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KIDS ON FILM : Depression-Era Story Does More With Less

September 23, 1993|LYNN SMITH | Lynn Smith is a staff writer for The Times' View section. and

In "King of the Hill," Aaron, an imaginative Depression-era youngster, struggles to survive in a hotel after his mother, father and younger brother are forced by circumstances to move out. (Rated PG-13)

It was a time when schoolbooks were carried with straps, when kids played marbles and used such swear words as "Criminy," when $1 a week could be too much to spend on a child.

It was a world unknown not only to kids today, but also to many of their parents. It was, in short, "weird," said Celinda Sandoval, 8, one of a few children lassoed by their parents to this coming-of-age memoir.

"Everything was different," she said.

That, of course, was the primary reason most parents said they wanted their children to see the movie.

"It was an object lesson," said her mother, Gay, explaining that Celinda and her sister Maggie, 11, "complain when their rooms aren't 20 by 20, when they don't each have a TV in their rooms and the cupboards aren't full of what they want."

In the movie, Aaron grows delirious from hunger, becomes an honor student, copes with a world full of unreliable people and events and brings his family back together. A handsome young mensch, he's a sort of Kevin Arnold of the 1930s--but instead of suburbia, his neighborhood is the cheesy Empire Hotel, the girl in his life a lonely epileptic, his best friend an honorable thief, his decisions a matter of life and death.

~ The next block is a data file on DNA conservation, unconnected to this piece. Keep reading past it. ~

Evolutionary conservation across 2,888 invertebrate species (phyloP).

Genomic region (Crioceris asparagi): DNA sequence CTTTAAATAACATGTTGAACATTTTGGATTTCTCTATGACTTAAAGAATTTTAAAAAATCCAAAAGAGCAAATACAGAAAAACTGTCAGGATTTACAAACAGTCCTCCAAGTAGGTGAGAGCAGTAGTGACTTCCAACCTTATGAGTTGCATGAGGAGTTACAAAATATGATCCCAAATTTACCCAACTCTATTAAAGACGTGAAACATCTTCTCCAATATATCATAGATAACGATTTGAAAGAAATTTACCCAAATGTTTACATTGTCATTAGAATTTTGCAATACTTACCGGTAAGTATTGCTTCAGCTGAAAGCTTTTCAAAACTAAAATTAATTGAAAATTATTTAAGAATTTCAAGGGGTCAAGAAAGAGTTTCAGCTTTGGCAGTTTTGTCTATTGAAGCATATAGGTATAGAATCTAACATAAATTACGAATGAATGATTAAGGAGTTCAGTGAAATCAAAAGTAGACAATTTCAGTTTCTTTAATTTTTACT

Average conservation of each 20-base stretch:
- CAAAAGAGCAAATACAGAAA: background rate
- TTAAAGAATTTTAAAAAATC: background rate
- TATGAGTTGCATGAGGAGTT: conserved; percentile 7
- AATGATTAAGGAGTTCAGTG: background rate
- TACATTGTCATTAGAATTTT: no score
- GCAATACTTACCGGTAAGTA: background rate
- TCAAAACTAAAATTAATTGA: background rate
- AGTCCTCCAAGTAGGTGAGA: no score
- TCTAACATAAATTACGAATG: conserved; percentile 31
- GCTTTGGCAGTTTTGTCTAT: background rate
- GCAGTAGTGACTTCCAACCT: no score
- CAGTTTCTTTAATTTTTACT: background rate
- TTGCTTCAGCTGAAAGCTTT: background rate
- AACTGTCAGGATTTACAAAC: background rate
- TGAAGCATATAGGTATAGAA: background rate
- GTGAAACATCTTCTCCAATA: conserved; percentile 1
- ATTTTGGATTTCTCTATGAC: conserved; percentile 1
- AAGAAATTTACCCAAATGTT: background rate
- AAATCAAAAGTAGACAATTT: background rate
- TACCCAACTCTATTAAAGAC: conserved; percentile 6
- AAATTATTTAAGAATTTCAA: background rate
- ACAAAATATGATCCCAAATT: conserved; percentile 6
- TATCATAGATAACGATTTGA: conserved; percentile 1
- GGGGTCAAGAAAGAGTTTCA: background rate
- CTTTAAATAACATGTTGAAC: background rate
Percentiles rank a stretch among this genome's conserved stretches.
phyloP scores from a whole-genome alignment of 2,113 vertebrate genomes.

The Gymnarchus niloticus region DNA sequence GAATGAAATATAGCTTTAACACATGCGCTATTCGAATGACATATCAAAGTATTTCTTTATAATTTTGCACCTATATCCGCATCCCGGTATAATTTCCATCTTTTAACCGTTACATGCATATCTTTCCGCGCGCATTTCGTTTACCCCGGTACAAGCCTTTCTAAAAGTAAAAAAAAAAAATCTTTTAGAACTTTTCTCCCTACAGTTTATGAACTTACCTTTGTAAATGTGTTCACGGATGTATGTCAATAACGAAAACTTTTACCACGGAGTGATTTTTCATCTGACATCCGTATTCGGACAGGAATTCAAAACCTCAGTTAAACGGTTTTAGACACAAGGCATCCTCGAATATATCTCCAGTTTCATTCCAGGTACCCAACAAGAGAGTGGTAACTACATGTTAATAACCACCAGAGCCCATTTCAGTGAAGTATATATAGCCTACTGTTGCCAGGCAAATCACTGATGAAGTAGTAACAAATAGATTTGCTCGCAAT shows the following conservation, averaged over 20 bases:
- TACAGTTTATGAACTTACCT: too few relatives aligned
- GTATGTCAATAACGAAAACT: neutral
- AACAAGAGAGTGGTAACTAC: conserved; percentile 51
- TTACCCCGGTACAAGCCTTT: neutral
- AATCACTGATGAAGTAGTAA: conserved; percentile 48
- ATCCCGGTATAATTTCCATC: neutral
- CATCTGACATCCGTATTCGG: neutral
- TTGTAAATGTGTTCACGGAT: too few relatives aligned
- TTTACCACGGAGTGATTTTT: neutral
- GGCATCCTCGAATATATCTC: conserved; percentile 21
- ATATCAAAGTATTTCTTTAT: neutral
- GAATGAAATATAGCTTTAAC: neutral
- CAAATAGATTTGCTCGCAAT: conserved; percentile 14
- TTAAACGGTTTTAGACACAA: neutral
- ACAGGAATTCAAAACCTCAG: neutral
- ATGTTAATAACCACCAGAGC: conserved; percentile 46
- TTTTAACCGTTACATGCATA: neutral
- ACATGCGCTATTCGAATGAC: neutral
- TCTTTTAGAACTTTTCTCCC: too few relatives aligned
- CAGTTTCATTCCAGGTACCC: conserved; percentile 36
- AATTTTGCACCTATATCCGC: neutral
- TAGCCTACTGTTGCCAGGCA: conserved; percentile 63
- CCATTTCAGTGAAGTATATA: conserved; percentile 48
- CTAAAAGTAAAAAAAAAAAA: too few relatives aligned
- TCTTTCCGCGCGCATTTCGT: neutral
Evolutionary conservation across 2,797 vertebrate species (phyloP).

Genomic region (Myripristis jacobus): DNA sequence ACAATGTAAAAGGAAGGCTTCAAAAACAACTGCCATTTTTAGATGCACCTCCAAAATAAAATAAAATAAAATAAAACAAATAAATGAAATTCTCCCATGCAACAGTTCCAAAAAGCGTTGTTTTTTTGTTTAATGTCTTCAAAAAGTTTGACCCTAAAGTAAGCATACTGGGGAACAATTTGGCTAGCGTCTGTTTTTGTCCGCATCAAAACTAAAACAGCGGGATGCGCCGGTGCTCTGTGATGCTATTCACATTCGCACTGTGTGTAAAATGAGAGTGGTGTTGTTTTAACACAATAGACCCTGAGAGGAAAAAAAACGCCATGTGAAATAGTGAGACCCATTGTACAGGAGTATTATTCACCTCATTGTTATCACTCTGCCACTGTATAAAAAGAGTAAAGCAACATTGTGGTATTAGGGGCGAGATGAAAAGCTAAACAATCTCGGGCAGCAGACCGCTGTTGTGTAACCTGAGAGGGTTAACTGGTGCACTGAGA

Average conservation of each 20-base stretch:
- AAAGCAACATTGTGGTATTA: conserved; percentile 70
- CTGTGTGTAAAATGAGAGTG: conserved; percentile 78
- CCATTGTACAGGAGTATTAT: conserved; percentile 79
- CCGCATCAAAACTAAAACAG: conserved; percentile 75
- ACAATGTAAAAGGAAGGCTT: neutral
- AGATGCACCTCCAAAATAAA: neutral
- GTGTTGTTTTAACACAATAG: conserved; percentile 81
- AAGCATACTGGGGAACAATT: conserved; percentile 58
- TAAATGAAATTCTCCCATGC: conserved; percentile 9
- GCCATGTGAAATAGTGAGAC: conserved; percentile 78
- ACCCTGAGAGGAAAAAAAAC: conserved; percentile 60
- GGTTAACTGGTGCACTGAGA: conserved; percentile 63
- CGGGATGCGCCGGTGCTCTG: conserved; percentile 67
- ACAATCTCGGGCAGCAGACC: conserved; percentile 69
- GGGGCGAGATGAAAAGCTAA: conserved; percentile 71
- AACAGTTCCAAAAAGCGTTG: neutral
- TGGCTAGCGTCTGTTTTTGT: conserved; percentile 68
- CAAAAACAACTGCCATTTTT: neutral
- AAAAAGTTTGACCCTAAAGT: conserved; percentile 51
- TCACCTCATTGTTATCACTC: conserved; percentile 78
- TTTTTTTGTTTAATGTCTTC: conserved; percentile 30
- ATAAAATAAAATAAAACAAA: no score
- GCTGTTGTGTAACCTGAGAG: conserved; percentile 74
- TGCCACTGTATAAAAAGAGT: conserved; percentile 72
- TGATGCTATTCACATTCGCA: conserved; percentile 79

Gay said both her girls learned a lot.

"The photography was good," Maggie said. "And they had it look like it was in the '30s."

And even kids who normally prefer faster-paced Arnold Schwarzenegger films and who admitted they had to be dragged "kicking and screaming," gave the movie a perfect five stars.

Joe Zorrilla, 11, said he expected to be bored by any movie his mother had picked but was surprised that he and his brothers, 8 and 9, all liked it.

They were suitably impressed, as their parents had hoped, by the family's dire circumstances.

Nine-year-old Jeff was struck most by a moving scene of the younger brother being sent by Greyhound to live with relatives so the parents could save $1 a week.

"It was sad," he said. "I'd hate to live that kind of a life."

Spencer Daniels, 12, said: "I didn't know much about the Depression. I was able to see what it was about and stuff and learn how hard it was to live and to get money. It was sad toward the end, what he had to go through. His parents left. His brother was gone. He didn't have any money for rent. It was hard, compared to how we live."

Some kids are not bothered by having to watch coming-of-age memoirs they can't relate to.

"I like it because it tells about their own experience and stuff," Maggie said.

Her grandmother, 77-year-old Claudine Geiser, recalled that the Depression years, while difficult, were not as rough on her as they were on the film's family.

Nevertheless, Geiser said, "we had a lot of fun without having a limousine or going to Hawaii."

It's good for today's kids to see the movie "and realize things could be a lot different."

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